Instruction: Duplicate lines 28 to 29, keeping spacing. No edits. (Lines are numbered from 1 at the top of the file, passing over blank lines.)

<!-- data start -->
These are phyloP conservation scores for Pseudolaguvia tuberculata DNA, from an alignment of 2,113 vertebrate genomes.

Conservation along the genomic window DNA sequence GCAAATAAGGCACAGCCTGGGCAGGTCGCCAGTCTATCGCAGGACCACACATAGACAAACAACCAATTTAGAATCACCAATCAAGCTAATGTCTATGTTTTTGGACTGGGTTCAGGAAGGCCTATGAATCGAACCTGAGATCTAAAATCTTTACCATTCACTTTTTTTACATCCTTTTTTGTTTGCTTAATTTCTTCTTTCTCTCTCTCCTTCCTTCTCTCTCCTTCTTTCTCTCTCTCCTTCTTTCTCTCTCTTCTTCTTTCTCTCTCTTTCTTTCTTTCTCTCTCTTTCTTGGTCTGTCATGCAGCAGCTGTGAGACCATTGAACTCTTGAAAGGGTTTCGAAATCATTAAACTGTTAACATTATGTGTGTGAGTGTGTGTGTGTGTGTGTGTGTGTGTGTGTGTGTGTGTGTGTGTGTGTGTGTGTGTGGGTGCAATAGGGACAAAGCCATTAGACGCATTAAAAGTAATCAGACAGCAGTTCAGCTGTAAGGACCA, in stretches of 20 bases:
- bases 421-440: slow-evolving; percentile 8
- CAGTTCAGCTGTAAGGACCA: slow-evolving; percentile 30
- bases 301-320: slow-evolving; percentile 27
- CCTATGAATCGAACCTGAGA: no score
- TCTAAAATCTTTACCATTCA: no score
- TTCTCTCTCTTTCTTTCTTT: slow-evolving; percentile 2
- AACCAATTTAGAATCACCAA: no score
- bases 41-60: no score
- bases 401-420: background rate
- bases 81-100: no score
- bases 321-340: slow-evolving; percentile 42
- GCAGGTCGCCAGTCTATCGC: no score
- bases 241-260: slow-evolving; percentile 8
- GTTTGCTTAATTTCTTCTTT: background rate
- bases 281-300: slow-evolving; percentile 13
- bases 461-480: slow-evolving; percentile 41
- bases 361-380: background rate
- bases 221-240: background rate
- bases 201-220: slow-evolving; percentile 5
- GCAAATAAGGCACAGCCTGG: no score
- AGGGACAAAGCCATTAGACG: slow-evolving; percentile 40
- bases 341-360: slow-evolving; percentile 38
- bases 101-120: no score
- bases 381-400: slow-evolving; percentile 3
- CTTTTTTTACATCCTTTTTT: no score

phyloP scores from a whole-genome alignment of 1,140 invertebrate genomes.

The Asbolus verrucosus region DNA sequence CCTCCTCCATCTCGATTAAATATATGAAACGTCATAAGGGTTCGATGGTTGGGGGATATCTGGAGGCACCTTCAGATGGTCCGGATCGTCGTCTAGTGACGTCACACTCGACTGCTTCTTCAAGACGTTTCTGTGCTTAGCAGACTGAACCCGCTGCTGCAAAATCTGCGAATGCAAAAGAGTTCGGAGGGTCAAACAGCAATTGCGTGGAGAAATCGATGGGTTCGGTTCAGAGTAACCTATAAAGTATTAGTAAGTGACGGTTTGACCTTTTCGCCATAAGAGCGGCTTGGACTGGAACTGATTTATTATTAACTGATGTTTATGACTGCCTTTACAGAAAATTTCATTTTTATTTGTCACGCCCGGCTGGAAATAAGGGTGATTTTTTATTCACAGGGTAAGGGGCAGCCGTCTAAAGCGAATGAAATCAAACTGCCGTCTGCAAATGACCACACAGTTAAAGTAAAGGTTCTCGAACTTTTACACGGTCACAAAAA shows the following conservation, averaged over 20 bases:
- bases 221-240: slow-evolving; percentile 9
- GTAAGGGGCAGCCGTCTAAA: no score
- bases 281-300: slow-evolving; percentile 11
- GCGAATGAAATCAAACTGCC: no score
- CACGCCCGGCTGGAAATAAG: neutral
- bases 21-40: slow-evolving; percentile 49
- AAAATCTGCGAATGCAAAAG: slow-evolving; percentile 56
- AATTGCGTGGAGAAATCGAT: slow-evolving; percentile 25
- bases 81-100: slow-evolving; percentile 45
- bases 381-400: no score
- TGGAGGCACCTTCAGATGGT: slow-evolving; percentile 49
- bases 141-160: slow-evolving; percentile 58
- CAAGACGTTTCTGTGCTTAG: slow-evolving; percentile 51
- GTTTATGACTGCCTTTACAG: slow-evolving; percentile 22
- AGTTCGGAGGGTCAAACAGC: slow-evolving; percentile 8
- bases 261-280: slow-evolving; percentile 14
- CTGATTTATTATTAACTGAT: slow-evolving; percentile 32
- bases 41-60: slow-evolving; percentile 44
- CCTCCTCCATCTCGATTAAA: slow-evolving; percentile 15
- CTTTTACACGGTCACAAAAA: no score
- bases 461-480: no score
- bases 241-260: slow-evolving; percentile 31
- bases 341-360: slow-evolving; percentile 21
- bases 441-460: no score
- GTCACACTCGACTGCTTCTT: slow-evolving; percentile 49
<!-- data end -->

phyloP scores from a whole-genome alignment of 1,140 invertebrate genomes.

The Asbolus verrucosus region DNA sequence CCTCCTCCATCTCGATTAAATATATGAAACGTCATAAGGGTTCGATGGTTGGGGGATATCTGGAGGCACCTTCAGATGGTCCGGATCGTCGTCTAGTGACGTCACACTCGACTGCTTCTTCAAGACGTTTCTGTGCTTAGCAGACTGAACCCGCTGCTGCAAAATCTGCGAATGCAAAAGAGTTCGGAGGGTCAAACAGCAATTGCGTGGAGAAATCGATGGGTTCGGTTCAGAGTAACCTATAAAGTATTAGTAAGTGACGGTTTGACCTTTTCGCCATAAGAGCGGCTTGGACTGGAACTGATTTATTATTAACTGATGTTTATGACTGCCTTTACAGAAAATTTCATTTTTATTTGTCACGCCCGGCTGGAAATAAGGGTGATTTTTTATTCACAGGGTAAGGGGCAGCCGTCTAAAGCGAATGAAATCAAACTGCCGTCTGCAAATGACCACACAGTTAAAGTAAAGGTTCTCGAACTTTTACACGGTCACAAAAA shows the following conservation, averaged over 20 bases: